In February 2002, the greatest hockey teams this country could muster headed to Salt Lake City to compete in the Winter Olympics. Our men and women hoped to go all the way to the finals, but it had been fifty long years since the Canadians had won Olympic gold. In the past, they had come close – it was just that luck always seemed to be against them.
This time, however, their chances to end the long drought were good. The women looked set for a medal – although the all-powerful American team stood between them and the ultimate prize. The Canadian men faced strong opponents, too, but prospects were good for the all-star team assembled by the great Wayne Gretzky. And this time, both teams had a secret weapon. So secret, in fact, they didn’t even know it existed. At first.
Like all good secrets this one was too good not to pass along. Under the surface at centre ice, Trent Evans had hidden a Canadian loonie. The expert ice maker had been invited down from Edmonton to help install the ice for the Games, and this was his little good-luck charm for our Olympic hockey teams. Perhaps, he figured, the guys could use some “home ice” advantage.
A Loonie for Luck is the true story of that loonie and the magic it wove at Salt Lake City. It follows Wayne Gretzky, Trent Evans, and the men’s and women’s teams through their time at the Games. And it pays tribute to the role of superstition and chance in hockey – a part of the sport not always acknowledged, but one that brings real magic to the game.
With the close co-operation of Wayne Gretzky and Trent Evans, Roy MacGregor tells the inside story of how the coin came to be in Trent Evans’ pocket and then buried under centre ice. He tells how, throughout the Games, the loonie was in danger of being uncovered as the secret began to spread, and how, as the tournament progressed, with the players in need of every break they could get, the good luck miraculously held.
This true story, brilliantly illustrated by Bill Slavin, is full of suspense, humour, and charm. It will delight every Canadian who felt a surge of pride for our athletes at Salt Lake City.
From the Hardcover edition.
About Roy MacGregor
Roy MacGregor is the acclaimed and bestselling author of Home Team: Fathers, Sons and Hockey (shortlisted for the Governor General's Literary Award); A Life in the Bush (winner of the U.S. Rutstrum Award for Best Wilderness Book and the CAA Award for Biography); and Canadians: A Portrait of a Country and Its People, as well as two novels, Canoe Lake and The Last Season, and the popular Screech Owls mystery series for young readers. A regular columnist at The Globe and Mail since 2002, MacGregor's journalism has garnered four National Magazine Awards and eight National Newspaper Award nominations. He is an Officer of the Order of Canada, and was described in the citation as one of Canada's "most gifted storytellers." He grew up in Huntsville, Ontario, and has kept returning to the Tom Thomson mystery all his writing life. He lives in Kanata.
“A true fable about hockey and the Olympics, and MacGregor tells the tale as only he can.”
“Dollars to donuts, you won’t find a better stocking stuffer for the shinny fans in your home.…It’s a treat.”
“At the urging of Wayne Gretzky, the mastermind behind the Olympic men's team, MacGregor weaves the story in his typically lyrical style, with delightful illustrations by Bill Slavin. And you thought a loony was worth just 63 cents U.S.”
“The year's best sports book? Roy MacGregor's charming true fable for all ages about Canada's 2002 Olympic hockey gold medal triumphs.…It's the story of how one lucky loonie went from a Tim Hortons cash register in Edmonton to centre ice at the Salt Lake City Winter Olympics to the Hockey Hall of Fame in Toronto.”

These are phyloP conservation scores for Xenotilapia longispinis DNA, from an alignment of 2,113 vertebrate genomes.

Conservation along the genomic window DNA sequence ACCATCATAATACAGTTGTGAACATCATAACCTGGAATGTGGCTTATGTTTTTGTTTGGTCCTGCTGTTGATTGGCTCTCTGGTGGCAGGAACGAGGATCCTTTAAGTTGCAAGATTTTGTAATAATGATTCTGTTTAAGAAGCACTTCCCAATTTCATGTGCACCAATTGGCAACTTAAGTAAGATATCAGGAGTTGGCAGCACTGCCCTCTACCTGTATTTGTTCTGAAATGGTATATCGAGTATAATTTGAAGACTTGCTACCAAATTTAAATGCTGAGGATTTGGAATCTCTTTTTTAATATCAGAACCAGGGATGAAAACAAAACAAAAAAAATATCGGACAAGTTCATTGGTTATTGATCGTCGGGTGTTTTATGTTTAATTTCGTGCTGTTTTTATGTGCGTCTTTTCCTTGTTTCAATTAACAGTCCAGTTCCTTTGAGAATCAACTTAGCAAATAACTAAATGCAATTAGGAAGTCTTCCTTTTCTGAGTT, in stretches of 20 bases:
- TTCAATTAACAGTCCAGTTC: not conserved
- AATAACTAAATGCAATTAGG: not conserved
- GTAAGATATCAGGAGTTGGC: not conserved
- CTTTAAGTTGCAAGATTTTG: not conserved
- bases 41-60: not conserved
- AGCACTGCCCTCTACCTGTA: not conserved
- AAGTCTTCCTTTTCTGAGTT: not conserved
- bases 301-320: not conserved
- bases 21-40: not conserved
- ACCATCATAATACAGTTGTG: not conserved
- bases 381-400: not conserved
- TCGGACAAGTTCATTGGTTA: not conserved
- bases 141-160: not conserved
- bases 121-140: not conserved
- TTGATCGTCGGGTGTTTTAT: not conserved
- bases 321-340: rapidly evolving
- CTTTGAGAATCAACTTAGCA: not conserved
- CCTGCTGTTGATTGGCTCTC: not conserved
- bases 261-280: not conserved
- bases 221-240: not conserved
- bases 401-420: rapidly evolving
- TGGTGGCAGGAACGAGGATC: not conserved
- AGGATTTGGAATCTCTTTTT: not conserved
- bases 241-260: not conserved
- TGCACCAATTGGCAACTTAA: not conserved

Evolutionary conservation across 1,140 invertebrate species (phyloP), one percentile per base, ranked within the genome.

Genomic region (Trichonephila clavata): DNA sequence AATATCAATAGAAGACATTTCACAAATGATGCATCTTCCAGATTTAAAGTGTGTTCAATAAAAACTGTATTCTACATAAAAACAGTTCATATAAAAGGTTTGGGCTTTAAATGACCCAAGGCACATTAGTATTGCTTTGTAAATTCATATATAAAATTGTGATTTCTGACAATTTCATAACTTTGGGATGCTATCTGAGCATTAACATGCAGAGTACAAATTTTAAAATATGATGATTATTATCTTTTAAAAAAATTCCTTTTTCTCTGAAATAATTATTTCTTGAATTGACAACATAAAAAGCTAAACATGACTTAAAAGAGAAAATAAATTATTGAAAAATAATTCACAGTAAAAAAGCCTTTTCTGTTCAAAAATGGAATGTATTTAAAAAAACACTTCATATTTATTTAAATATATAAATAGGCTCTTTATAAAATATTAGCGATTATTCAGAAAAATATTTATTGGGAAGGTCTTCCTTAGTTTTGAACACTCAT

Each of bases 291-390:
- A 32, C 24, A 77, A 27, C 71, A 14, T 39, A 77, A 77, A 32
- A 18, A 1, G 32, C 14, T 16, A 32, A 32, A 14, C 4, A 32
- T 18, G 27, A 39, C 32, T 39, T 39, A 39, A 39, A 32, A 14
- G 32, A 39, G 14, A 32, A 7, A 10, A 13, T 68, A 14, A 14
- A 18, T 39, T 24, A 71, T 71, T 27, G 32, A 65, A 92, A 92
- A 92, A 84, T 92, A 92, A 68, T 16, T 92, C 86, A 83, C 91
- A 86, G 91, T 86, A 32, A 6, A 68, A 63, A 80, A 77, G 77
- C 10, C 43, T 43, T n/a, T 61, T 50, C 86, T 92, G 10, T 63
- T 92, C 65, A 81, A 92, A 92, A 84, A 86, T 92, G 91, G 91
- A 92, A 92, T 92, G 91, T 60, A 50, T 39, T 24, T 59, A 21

“A slim but oddly moving volume about the Canadian ice maker who secretly planted that famous loonie beneath the centre ice face-off spot at the 2002 Salt Lake City Winter Olympics. Welcome back from a desert somewhere if you don't know that Canada won both men's and women's hockey gold medals at Salt Lake City. Roy MacGregor can take any aspect of hockey and make it an evocative read. He, then, is a natural when it comes to a story like this, which is essentially about Canada's almost mystical, and mythical, love affair with its favourite pastime. Bill Slavin's illustrations provide the perfect accompaniment.”
–Victoria Times Colonist
“Roy MacGregor has put together a nifty little hardcover called A Loonie for Luck, which affectionately details the exploits of an Edmonton icemaker named Trent Evans.…A Loonie for Luck clocks in at just under 100 pages, but MacGregor manages to jam in a lot of history about superstitions and omens, from Red Kelly's 'pyramid power' in Toronto to Ottawa forward Bruce Gardiner's ceremonial flushing of his hockey stick in the dressing-room toilet before each game.”
“What makes this slim, well-illustrated volume from the prolific Roy MacGregor so moving isn't that it's so Canadian but that it's also soooo Edmonton.…Does it get any better than this?…A heartwarming, heartfelt story about how one man, an icemaker from Edmonton, became part of a wonderful hockey yarn.”
“A true Canadian fable told with an air of magic and superstition. This is a story that we will tell our children and is destined to become a hockey legend. This small book…is complete with illustrations and is a must for any true hockey fan.”
“When you’ve got both Roy MacGregor and Wayne Gretzky involved in a project, it’s pretty much a lead pipe cinch to be good. And this little book doesn’t disappoint.…The quality of the writing and the compelling nature of the story, not to mention the fact that a portion of the proceeds will go to the Wayne Gretzky Foundation to help under-privileged kids buy hockey gear, make this a great book to buy the hockey fan, including yourself.”
–Oldtimers Hockey News
From the Hardcover edition.